The country's exports to Australia declined following the introduction of the duty-and quota-free global textile trade.
However, exports to Canada increased by 140 per cent in the post-Multifibre Arrangement (MFA) period so far.
Australia and Canada offered duty-and quota-free access to products of the least developed countries (LDCs) in 2003.
The disclosure about exports to Australia and Canada was made at a seminar Sunday on "Increasing of Bilateral Trade between Australia and Bangladesh".
The seminar was held at a local hotel in the city Sunday. It was organised by Australia- Bangladesh Chamber of Commerce and Industry (ABCCI) and the Ministry of Commerce.
Commerce minister Altaf Hossain Chowdhury was the chief guest at the seminar. Adviser to the Ministry of Commerce Barkat Ullah Bulu was present on the occasion as the special guest.
Among others, Australian High Commissioner to Bangladesh Lorraine Braker, Federation of the Bangladesh Chambers of Commerce and Industry (FBCCI) President Mir Nasir Hossain, Vice-Chairman of Export Promotion Bureau (EPB) Mir Shahabuddin, acting President of the ABCCI Obaidur Rahman and Secretary General of ABCCI Shakil Ahmed Khan addressed the seminar.
Australia's very stringent rules of origin (RoO) and other non-tariff barriers were identified as the major causes behind Bangladesh's poor exports to Australia.
In his key-note paper, Atiqur Rahman discussed in detail the current state of the Australia-Bangladesh bilateral trade.
He said the decline in exports to Australia is basically due to fall in exports of fertiliser. Production bottlenecks and higher local demand had been responsible for the fall in exports, he said.
He, however, informed the participants of the seminar that the exports of the readymade garments (RMG) sector and other products had increased after introduction of duty-free access.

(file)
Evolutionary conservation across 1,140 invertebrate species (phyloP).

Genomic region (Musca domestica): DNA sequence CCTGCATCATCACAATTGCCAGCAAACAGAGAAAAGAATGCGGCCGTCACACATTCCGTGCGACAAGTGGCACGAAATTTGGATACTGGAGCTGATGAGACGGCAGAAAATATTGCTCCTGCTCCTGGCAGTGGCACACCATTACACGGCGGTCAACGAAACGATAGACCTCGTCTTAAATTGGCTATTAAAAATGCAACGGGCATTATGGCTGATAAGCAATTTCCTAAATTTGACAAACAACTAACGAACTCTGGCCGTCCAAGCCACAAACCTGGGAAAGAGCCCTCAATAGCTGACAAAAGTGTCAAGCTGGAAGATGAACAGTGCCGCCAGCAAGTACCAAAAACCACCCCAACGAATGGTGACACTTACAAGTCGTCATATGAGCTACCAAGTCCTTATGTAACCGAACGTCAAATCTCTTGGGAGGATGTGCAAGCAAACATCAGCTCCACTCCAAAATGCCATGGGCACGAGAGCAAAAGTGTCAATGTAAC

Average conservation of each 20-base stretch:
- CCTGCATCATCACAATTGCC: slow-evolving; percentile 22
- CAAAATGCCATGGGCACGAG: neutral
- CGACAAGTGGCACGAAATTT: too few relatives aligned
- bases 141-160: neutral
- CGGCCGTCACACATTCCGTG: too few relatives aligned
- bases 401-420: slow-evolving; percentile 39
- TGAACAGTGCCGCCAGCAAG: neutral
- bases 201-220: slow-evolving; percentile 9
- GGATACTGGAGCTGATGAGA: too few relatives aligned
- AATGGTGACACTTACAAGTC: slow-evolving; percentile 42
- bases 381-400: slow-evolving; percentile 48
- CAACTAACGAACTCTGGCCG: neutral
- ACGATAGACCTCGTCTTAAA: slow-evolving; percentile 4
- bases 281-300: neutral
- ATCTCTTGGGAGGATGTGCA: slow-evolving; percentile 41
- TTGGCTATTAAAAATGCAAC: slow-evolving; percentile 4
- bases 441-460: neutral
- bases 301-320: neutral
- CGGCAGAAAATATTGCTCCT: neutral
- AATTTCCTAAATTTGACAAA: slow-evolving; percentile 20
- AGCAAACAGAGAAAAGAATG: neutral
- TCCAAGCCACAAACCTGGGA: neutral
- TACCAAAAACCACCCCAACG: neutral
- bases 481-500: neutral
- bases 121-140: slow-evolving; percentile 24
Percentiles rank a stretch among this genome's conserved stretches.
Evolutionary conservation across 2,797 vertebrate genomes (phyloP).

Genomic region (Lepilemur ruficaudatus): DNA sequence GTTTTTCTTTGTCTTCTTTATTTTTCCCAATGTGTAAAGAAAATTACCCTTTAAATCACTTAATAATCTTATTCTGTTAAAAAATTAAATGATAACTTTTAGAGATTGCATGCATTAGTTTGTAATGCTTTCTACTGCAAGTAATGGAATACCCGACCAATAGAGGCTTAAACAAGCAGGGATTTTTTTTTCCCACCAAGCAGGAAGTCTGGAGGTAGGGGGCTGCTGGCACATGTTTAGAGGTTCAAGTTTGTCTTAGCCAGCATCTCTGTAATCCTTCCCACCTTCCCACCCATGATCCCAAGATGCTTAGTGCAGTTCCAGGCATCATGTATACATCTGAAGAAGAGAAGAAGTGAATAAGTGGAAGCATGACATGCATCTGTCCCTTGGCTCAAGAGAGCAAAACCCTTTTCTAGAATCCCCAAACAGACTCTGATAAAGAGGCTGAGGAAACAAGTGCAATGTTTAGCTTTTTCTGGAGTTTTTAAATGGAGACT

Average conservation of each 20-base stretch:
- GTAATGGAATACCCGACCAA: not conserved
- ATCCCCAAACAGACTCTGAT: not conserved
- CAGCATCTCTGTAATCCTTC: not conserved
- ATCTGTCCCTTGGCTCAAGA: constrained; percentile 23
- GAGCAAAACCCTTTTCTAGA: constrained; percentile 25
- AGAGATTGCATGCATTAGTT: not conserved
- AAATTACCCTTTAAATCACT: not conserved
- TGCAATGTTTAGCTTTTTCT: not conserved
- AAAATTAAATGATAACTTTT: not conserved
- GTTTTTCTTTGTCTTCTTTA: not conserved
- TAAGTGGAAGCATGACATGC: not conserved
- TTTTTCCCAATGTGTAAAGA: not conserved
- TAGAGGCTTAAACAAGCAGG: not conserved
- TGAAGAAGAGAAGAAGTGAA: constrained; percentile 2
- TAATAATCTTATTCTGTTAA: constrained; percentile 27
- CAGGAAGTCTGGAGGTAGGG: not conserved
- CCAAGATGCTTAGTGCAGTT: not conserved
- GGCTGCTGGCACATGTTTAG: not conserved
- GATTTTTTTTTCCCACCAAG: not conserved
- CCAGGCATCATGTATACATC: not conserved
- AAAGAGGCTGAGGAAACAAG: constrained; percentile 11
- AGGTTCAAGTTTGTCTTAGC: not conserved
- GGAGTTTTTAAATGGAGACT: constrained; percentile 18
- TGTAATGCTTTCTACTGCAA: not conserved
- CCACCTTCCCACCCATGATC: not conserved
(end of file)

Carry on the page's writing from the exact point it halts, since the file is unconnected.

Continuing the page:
About the local content requirement for eligibility of duty-free access of goods exported from LDCs to Australia, Atiq said that such a requirement under the Australian RoO for manufactured goods would be 50 per cent of the total factory cost. The source of the rest 50 per cent of the value addition can be from anywhere, he said.
He further said in cases where 50 per cent local content requirement under the RoO is not met, Bangladesh (or any other LDC) can still enjoy the facility of a 5.00 per cent import duty rebate -- a status allowed for developing countries as well as other LDCs.
The participants in the seminar expressed the view that Bangladesh's leather, leather goods of all sorts, frozen fish and shrimps, handicrafts like baskets, potteries, wall hangings etc., ceramic products, fertiliser products, cut flowers and artificial flowers 'have good marketing prospects' in Australia because of their quality.
The scope of RMG exports to Australia is also bright due to its high quality, comparable with that of other competitors.
The recent appreciation of Australian dollar and depreciation of Bangladesh taka have made exports more competitive, they noted.
The seminar recommended some measures to help boost Bangladeshi exports to Australia. Those include familiarisation of goods, organising Bangladesh trade shows in big cities of Australia, inviting Australian importers/ traders/wholesalers/ retailers, more visits by representatives of the local businesses to Australia.
Bilateral trade between the two countries is now heavily tilted in favour of Australia, the seminar was told.
Bangladesh imports 2.00 per cent of its total imports from Australia but it exports only 0.04 per cent of its total exports to Australia.
Bangladesh's exports to Australia amounted to US$ 35.83 million in last fiscal year (FY) 2004-05 when it imported goods worth $280.70 million from Australia.
In his address as the chief guest, Commerce Minister Altaf Hossain urged Australia to relax its RoO for facilitating wider market access for the Bangladeshi goods.
Lorraine Barker said Bangladeshi businessmen do generally lack in adequate information and awareness about the Australian market. More business delegations of Bangladesh can visit Australia to explore the market there, she added.
She said Australia provides a potential market for Bangladeshi entrepreneurs in textile and footwear sectors.